Over the last decade, steam assisted gravity drainage (SAGD) process has been successfully commercialized in Alberta and Saskatchewan thermal projects. Remediation of slotted liner wells in cases of erosion, or high gas/steam production later in life requires a different basis of design based on specific well challenges and will be challenged by the additional pressure drops due to poor or variable sand control productivity. Flow Control Devices (FCDs) have demonstrated significant potential for improving recovery in SAGD production wells. FCD experience in SAGD has been primarily positive and most producers performed better with FCDs. While for some operators the results are mixed or negative. The first generation of FCDs deployed in SAGD projects were not designed for such process and in some cases ill-suited. Furthermore, current modeling methods deployed have significant limitations that prevent appropriate FCD design or understanding, and although they can be history matched, typically do not provide useful insight into the pressure drops encountered or held understand the benefit of different devices. In order to design and optimize FCDs for SAGD, it is necessary to characterize different FCDs under the steam-breakthrough condition, and accurately model the flashing in the near wellbore area associated with low-subcool operation. The extensive chocking in FCDs, far greater than initial design, in many cases is due to near-wellbore flashing.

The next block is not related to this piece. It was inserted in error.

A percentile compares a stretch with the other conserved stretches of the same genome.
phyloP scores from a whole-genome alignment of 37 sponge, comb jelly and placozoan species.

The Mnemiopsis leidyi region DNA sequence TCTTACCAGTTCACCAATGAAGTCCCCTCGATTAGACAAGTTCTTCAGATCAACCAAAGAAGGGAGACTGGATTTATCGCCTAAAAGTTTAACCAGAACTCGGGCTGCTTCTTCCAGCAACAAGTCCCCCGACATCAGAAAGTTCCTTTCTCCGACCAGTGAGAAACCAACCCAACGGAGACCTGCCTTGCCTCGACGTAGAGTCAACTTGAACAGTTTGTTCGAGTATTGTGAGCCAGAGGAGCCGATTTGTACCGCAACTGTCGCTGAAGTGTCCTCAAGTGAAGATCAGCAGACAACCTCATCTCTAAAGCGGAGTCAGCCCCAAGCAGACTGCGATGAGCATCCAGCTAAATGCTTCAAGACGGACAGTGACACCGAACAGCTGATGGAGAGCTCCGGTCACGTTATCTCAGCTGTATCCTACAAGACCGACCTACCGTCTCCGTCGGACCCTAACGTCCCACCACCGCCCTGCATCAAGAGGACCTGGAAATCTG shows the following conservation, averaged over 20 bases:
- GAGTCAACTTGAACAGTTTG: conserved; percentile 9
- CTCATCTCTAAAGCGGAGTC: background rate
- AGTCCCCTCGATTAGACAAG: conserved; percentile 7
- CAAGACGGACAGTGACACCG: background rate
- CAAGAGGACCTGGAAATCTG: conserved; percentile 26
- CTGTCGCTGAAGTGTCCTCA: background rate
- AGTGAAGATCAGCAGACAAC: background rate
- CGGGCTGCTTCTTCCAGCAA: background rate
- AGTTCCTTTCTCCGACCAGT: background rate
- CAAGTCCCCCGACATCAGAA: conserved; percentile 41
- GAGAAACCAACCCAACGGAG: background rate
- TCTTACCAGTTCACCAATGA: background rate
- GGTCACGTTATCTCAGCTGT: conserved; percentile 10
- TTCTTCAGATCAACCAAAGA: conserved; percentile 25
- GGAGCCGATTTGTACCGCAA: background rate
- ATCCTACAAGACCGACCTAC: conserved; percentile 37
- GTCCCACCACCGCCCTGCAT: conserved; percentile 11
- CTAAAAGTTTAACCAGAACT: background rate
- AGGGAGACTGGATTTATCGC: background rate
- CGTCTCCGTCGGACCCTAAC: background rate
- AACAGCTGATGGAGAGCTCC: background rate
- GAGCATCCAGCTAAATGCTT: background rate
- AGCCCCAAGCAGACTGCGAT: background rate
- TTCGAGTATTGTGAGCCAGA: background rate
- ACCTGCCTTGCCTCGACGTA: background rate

This work is a continuation of three previous parts discussing the liquid pool modeling for SAGD producers (Irani, 2018, 2019 and Irani and Gates, 2018). The purpose of this work is to create a PI that fit for purpose of SAGD liquid pool pre- and post-flashing that mainly can be used for analysis and optimization of FCDs. With FCDs, the draw-down pressure is typically higher, resulting in flashing near the well bore. If there is flashing in the near wellbore area, the temperature gradient within liquid pool yields the saturation curve. The flashing causes the reduction in the relative permeability of the liquid phase, that creates new equilibrium that stabilizes at lower rates. Such new equilibrium analysis is conducted by forcing a new temperature gradient to the model. The main output of such analysis is the produced steam quality at the producer sand-face. The steam quality is an important input for the flow control devices (FCDs) especially at subcool close to the zero, as it controls its behavior. This type of analysis can help the operators evaluate the effectiveness of different type of FCDs, whether they are primarily momentum- or friction-style devices.

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